Economist: Govt must consider re-introducing GST in Budget 2023, plug leakages, inefficiencies

The re-tabling of Budget 2023 next month will be the acid test for Datuk Seri Anwar Ibrahim’s government, in introducing new, realistic, and potentially unpopular fiscal policies necessary to send out the right signals to both domestic and foreign investors.

Veteran economist Tan Sri Ramon Navaratnam said the overriding consideration is the integrity of the budget. The new administration must ensure that the budget addresses the people’s needs without increasing the national deficit or debt.

“We must increase revenue and plug any wastage, inefficiencies or loopholes across the board,” said Navaratnam.

“We must also raise taxes, by increasing the rates for the higher income groups… and we definitely need the GST (Goods and Services Tax).”

First introduced in 2015, the GST was subsequently scrapped and replaced by the Sales and Services Tax in 2018 by the Pakatan Harapan government.

Deputy Finance Minister Datuk Seri Ahmad Maslan today said the government had not discussed the re-introduction of the GST since the unity government was established, although 83 per cent of countries in the world used the taxation system.

Instead, Ahmad Maslan said the government was looking at ways of increasing income without having to implement new taxes – by tightening controls and plugging leakages, including the smuggling of goods.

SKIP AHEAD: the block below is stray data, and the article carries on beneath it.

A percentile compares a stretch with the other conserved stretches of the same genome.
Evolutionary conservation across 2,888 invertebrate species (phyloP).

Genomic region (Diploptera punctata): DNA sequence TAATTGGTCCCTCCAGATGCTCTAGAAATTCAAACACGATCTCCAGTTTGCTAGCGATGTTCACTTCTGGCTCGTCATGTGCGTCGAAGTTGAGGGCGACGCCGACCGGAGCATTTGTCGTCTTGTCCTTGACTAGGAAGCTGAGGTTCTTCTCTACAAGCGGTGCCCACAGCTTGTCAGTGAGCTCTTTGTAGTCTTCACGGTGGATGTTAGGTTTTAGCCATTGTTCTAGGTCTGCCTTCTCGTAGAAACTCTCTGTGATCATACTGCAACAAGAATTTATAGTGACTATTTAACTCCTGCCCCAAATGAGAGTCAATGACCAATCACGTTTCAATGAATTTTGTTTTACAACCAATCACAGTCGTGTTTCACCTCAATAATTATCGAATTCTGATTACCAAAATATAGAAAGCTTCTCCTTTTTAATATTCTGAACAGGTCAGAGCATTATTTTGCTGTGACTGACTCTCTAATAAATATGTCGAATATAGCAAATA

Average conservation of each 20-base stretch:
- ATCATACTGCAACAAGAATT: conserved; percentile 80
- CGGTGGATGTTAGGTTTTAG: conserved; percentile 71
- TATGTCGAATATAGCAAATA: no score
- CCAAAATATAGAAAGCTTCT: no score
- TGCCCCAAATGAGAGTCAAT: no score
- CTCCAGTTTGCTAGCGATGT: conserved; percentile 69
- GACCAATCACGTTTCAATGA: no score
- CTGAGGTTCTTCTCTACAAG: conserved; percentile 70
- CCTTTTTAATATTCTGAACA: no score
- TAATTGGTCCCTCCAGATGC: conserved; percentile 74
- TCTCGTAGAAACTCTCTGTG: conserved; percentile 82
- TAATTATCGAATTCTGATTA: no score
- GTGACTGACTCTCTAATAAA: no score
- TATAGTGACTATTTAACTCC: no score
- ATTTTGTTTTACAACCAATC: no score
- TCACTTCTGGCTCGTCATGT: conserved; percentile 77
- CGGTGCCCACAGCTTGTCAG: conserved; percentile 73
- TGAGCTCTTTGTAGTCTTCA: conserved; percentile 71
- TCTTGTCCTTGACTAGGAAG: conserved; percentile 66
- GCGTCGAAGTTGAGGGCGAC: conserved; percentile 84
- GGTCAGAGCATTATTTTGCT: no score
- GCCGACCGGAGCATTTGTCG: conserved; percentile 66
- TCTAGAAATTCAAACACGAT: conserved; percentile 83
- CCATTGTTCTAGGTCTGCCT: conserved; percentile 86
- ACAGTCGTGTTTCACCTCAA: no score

Navaratnam however, said a full consultation with stakeholders, including industry players, was crucial in minimising administrative problems that could arise as a result of the re-introduction of the GST.

“They must speak up and say if they are for, or against the GST, so refinements can be made. We can’t just throw the baby out with the bathwater,” he said.

“Those in power too, must make sure that GST is acceptable to all. If people say it’s a burden, then refine it.”

He said the argument that GST would lead to price increases with the end cost being passed on to consumers, was a “big mistake”.

“Higher prices are not due to taxation alone. We need to review the economic structure. If the prices of food like eggs, vegetables, and chickens are expensive, we must ask why supply is not being increased. Is it due to preferences, lack of licences, land, or competition?” he asked.

“The government must look at this comprehensively and not from a myopic point of view,” he said.

Navaratnam, a former deputy secretary-general of the Treasury, added that revenue was not the only concern. Overall expenditure of the budget was also important.

“Focus on targeted subsidies… the budget must emphasise on initiatives that will help the poor. Corporate tax should also be increased, especially for big companies.

“Don’t tax the poor, tax those who can afford it,” he said, adding that inflation too, must be looked at from a macro point of view.

Navaratnam also said that for Malaysia to remain competitive, the government must ensure that it commits itself to policies that favoured all Malaysians.

“It’s not a mystery as to what needs to be done. Civil servants are well-equipped and have been preparing budgets for years.

“We do not need to reinvent the wheel. It’s just a question of will. It boils down to whether we want a fairer society, offer a competitive business environment, lower the inflation rate, and reduce corruption,” he said.

Budget 2023 will be re-tabled on Feb 24.